On the other hand, you could argue that it forces you to be quick-thinking and responsive, and able to coherently cover the questions in a succinct manner. Or, more realistically, you try and predict what question will come up, identify likely areas, study the recurring aspects to the topics, and even go as far as having ready-prepared essay plans memorised for specific questions. How is that assessing us?! To paraphrase one bloke I overheard in a student pub, where’s the thinking involved in that? In my opinion, you could suggest that it’s testing memory, not knowledge.

Please don’t get me wrong though, I am not particularly slating that specific module, because it seems applicable to many other exams at university, not just the US politics module. Nor am I bemoaning the system, I just think that assessment needs to be tweaked so as to be more representative of the year’s work as a whole body. Perhaps we could have more frequent, lower percentage, examinations throughout the year- four 25% exams throughout the year, or a 40% essay and two 30% exams, spaced accordingly to the course topics.

Still, I’m just spitballing here, and noting this opinion as it has become apparent to me after finishing up my second year at university. Which is still a fantastic idea in itself, and the new freedom has been a blast so far. I’m sure the novelty will wear off 4-5 weeks into summer, when I’m back into a regular work routine at my little job in a beach cafe and driving my parents bonkers with erratic and excessive eating habits (I eat like a horse and I love the magically refilling fridge that comes with returning home). Well. The idea of finishing second year is fantastic… until I think that I have now completed half of my degree… and am halfway towards actually… having to… get……

…. a job.


The Meme Revolution

In the last week or so, I had my first meme experience. University students are always looking for increasingly elaborate ways to procrastinate: Sickipedia, DamnYouAutoCorrect and other amusing wastes-of-time are hugely popular at the moment. Students will do anything to avoid that seminar reading, grammar test, lab report or essay. (Yes, before you scream “HYPOCRISY”, I’m also guilty as charged here!) However, the newest craze to hit Warwick University has been our “University of Warwick Memes” group. In just over a week, 5200+ members have joined it, and at the time of writing this post, 1058 memes had been submitted.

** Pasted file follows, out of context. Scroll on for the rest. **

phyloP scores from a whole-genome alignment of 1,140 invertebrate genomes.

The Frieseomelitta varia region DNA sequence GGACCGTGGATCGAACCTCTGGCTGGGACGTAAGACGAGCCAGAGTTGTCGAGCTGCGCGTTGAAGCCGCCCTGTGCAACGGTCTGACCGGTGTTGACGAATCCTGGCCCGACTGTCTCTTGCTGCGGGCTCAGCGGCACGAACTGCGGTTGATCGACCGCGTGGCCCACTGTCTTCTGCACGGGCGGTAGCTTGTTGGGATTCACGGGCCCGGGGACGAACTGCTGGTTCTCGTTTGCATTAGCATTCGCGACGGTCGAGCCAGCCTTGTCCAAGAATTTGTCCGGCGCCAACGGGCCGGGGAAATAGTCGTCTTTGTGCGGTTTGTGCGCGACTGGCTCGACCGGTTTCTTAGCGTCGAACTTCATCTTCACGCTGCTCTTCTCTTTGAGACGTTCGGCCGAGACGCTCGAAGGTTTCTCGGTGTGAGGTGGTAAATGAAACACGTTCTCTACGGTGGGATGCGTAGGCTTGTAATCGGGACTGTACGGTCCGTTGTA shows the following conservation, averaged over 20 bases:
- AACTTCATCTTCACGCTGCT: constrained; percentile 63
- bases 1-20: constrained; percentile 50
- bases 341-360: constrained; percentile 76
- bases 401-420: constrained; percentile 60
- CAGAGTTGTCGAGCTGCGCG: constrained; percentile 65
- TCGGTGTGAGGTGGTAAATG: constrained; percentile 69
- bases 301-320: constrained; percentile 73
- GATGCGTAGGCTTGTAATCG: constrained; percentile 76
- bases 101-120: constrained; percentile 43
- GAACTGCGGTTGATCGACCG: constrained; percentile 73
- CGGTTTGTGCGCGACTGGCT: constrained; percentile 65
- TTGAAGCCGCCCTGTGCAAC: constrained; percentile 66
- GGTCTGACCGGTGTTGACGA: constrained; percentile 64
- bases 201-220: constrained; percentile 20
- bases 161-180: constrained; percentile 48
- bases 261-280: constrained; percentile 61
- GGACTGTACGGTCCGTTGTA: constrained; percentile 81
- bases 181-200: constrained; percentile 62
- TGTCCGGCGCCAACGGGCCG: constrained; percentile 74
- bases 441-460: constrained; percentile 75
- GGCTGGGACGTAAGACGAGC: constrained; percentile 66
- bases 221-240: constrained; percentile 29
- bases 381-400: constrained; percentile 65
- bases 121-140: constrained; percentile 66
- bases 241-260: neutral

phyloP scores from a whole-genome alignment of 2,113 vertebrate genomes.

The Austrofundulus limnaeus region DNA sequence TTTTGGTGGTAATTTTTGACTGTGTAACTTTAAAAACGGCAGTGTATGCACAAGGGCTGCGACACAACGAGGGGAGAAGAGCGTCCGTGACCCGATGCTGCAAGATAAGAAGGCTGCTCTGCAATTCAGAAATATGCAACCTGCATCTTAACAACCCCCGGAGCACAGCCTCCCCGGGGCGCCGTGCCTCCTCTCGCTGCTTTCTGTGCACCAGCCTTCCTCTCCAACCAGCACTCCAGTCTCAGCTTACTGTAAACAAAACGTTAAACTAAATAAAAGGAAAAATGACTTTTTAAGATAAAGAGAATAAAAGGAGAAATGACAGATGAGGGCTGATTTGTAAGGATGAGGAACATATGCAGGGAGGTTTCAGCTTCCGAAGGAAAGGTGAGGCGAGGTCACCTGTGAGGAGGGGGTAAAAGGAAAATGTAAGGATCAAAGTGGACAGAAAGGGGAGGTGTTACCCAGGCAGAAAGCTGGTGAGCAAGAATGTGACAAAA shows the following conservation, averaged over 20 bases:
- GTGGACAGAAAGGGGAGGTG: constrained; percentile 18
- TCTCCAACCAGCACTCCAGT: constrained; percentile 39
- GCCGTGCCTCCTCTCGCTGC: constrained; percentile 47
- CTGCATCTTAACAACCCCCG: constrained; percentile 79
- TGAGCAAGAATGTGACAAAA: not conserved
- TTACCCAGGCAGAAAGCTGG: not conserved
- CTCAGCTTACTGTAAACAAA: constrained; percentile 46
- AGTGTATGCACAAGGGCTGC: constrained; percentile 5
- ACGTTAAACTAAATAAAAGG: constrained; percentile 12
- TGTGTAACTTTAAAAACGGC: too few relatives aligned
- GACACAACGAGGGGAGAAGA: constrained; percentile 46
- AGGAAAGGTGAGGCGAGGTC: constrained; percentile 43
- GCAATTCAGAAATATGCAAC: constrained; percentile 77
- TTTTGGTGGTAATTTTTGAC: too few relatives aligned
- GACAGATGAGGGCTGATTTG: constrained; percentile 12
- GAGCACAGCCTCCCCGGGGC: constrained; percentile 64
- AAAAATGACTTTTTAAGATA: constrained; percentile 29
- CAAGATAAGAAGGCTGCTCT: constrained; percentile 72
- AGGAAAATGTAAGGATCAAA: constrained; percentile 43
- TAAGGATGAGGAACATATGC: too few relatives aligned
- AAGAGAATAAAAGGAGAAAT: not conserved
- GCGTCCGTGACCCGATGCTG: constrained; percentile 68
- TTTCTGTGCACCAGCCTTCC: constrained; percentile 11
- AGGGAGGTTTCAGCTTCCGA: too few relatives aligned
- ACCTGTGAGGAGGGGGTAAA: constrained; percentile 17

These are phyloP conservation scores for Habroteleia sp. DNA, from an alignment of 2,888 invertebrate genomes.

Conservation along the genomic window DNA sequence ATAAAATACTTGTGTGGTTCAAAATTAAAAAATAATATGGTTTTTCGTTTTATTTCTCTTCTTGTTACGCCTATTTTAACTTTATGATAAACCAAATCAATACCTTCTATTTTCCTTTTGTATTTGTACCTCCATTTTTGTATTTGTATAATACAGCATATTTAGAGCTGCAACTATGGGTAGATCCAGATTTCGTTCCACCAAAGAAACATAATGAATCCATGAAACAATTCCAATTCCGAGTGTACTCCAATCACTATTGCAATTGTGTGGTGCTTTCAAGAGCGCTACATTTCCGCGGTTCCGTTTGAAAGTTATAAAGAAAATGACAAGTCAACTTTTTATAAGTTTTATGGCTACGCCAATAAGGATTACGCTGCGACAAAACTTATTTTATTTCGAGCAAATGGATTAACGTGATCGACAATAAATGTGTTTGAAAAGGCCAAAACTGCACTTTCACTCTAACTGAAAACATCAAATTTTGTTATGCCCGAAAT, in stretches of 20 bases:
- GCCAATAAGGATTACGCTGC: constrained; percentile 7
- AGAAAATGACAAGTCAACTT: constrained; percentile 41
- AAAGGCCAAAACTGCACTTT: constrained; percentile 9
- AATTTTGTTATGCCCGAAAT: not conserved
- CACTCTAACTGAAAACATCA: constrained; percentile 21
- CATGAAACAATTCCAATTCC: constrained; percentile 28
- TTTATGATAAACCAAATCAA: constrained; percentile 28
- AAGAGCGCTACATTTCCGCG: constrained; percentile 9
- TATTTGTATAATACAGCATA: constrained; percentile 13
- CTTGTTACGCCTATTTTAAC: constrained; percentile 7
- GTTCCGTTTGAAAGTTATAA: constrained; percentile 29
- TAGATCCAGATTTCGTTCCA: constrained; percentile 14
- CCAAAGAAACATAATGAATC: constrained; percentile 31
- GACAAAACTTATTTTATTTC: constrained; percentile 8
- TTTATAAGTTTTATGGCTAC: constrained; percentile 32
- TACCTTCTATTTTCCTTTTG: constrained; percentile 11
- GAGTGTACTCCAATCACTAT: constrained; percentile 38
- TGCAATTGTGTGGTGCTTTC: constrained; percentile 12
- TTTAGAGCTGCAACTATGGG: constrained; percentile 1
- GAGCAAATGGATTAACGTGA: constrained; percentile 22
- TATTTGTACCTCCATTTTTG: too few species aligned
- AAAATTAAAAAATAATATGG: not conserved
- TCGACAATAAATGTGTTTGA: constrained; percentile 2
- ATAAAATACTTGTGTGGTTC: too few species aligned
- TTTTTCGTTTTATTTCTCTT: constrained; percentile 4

God, I can’t believe the amounts of times this thought has occurred to me after a heavy night out… The beauty of memes is they can put across simple notions that have such universal appeal!

Before joining the group I had a vague awareness of memes, but since witnessing their popularity first-hand in the last week, I decided to look into them a bit more. Turns out, the word “meme” refers to an idea that copies itself and spreads around. In the internet age, this can generally refer to anything like songs, edited videos, cartoons: it’s just something that is shared by the online community, which aims to put across humour or an opinion.
The memes I have recently witnessed fit into the cartoon section. Usually, a photo or basic cartoon is annotated with lines of text. They can be hilariously funny. The Warwick ones are largely centred on plays-on-words involving the Koan (an infamous rotating sculpture outside our Arts Centre), the rivalry we share with Coventry University, or Science vs. Humanities student banter. I can see why they are so successful. They are very simple, satirise popular cultural images, and can be very witty. The money being made from posters of popular memes is apparently substantial. Some say you can even afford to live in the Bluebell accommodation at Warwick if you do particularly well… but I highly doubt that.
Anyway, after several wasted hours browsing through the memes page, I decided it was high time to try and create my own meme. To begin with I overestimated the complexity of producing a meme… I even went out of my way to acquire Adobe Photoshop from a very well-connected graphic designer friend of mine. However, it turns out that there are specific websites that generate memes with very minimal effort, such as http://memegenerator.net/ You just select the photo/meme background, input your text, click on a button and BAM, there’s your new meme. It really is that easy. Perhaps this goes even further towards explaining why they are so popular- anyone, even the most computer-illiterate among us, could quite easily pick it up. My meme virginity was lost to this little piece here:

Consideration for others.

I was quite pleased with it, it got quite a positive reception on the meme group page. Any uni student reading this will know how much of a relief it is when trawling through a particularly dull chapter, only for a series of ever-so-helpful underlinings to crop up, drawing you to the key info amid a sea of academic rambling. Nothing is more relieving than getting your seminar reading done in half the time, because your margin-note guardian angel has saved the day, once again.

So if you’ve got a spare few minutes on a lunch-break at work, are already pottering around on Facebook, or have decided to give yourself a well-earned break after writing that particularly tricky 11 word sentence in you essay due for tomorrow, browse some memes! There are some gems out there to be found. If you’ve made any particularly good memes, or stumbled across a gem yourself, please feel free to post links below.